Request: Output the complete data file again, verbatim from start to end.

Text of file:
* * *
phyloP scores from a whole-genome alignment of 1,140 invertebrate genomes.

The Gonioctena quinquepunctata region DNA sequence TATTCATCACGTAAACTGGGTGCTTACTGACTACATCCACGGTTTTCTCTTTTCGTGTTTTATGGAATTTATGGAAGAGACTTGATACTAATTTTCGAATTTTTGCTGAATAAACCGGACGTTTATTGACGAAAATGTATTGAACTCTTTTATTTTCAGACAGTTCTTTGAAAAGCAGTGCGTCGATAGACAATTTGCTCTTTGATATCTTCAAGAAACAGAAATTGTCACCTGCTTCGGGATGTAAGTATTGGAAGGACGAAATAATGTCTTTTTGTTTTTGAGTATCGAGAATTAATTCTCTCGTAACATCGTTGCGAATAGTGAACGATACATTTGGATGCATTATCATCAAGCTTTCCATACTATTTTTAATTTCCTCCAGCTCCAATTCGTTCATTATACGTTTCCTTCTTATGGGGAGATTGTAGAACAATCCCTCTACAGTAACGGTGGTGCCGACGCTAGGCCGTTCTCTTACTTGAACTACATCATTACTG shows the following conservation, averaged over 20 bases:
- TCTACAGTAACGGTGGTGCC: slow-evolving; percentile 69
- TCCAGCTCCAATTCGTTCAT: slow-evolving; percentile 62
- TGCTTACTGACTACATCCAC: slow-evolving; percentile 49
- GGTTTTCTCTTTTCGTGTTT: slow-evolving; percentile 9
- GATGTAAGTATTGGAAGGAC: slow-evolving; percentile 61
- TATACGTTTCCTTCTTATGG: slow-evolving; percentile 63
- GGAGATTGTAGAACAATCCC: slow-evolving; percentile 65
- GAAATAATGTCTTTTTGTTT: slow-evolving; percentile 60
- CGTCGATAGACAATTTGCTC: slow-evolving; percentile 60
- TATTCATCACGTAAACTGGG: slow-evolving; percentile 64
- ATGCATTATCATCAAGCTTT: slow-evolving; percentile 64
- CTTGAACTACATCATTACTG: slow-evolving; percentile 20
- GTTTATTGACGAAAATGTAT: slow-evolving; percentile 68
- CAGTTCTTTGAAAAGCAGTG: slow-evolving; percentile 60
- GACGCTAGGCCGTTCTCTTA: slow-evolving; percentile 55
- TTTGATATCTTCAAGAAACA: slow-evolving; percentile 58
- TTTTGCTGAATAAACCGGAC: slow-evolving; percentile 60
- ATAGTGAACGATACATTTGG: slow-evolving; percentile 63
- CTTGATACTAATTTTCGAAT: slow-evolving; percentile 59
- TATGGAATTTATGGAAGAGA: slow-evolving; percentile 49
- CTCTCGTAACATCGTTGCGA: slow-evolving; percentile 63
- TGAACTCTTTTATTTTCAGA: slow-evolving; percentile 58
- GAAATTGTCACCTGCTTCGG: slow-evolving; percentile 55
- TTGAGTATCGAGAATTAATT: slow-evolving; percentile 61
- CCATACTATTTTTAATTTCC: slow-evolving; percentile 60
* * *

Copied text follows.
phyloP scores from a whole-genome alignment of 1,140 invertebrate genomes.

The Gonioctena quinquepunctata region DNA sequence TATTCATCACGTAAACTGGGTGCTTACTGACTACATCCACGGTTTTCTCTTTTCGTGTTTTATGGAATTTATGGAAGAGACTTGATACTAATTTTCGAATTTTTGCTGAATAAACCGGACGTTTATTGACGAAAATGTATTGAACTCTTTTATTTTCAGACAGTTCTTTGAAAAGCAGTGCGTCGATAGACAATTTGCTCTTTGATATCTTCAAGAAACAGAAATTGTCACCTGCTTCGGGATGTAAGTATTGGAAGGACGAAATAATGTCTTTTTGTTTTTGAGTATCGAGAATTAATTCTCTCGTAACATCGTTGCGAATAGTGAACGATACATTTGGATGCATTATCATCAAGCTTTCCATACTATTTTTAATTTCCTCCAGCTCCAATTCGTTCATTATACGTTTCCTTCTTATGGGGAGATTGTAGAACAATCCCTCTACAGTAACGGTGGTGCCGACGCTAGGCCGTTCTCTTACTTGAACTACATCATTACTG shows the following conservation, averaged over 20 bases:
- TCTACAGTAACGGTGGTGCC: slow-evolving; percentile 69
- TCCAGCTCCAATTCGTTCAT: slow-evolving; percentile 62
- TGCTTACTGACTACATCCAC: slow-evolving; percentile 49
- GGTTTTCTCTTTTCGTGTTT: slow-evolving; percentile 9
- GATGTAAGTATTGGAAGGAC: slow-evolving; percentile 61
- TATACGTTTCCTTCTTATGG: slow-evolving; percentile 63
- GGAGATTGTAGAACAATCCC: slow-evolving; percentile 65
- GAAATAATGTCTTTTTGTTT: slow-evolving; percentile 60
- CGTCGATAGACAATTTGCTC: slow-evolving; percentile 60
- TATTCATCACGTAAACTGGG: slow-evolving; percentile 64
- ATGCATTATCATCAAGCTTT: slow-evolving; percentile 64
- CTTGAACTACATCATTACTG: slow-evolving; percentile 20
- GTTTATTGACGAAAATGTAT: slow-evolving; percentile 68
- CAGTTCTTTGAAAAGCAGTG: slow-evolving; percentile 60
- GACGCTAGGCCGTTCTCTTA: slow-evolving; percentile 55
- TTTGATATCTTCAAGAAACA: slow-evolving; percentile 58
- TTTTGCTGAATAAACCGGAC: slow-evolving; percentile 60
- ATAGTGAACGATACATTTGG: slow-evolving; percentile 63
- CTTGATACTAATTTTCGAAT: slow-evolving; percentile 59
- TATGGAATTTATGGAAGAGA: slow-evolving; percentile 49
- CTCTCGTAACATCGTTGCGA: slow-evolving; percentile 63
- TGAACTCTTTTATTTTCAGA: slow-evolving; percentile 58
- GAAATTGTCACCTGCTTCGG: slow-evolving; percentile 55
- TTGAGTATCGAGAATTAATT: slow-evolving; percentile 61
- CCATACTATTTTTAATTTCC: slow-evolving; percentile 60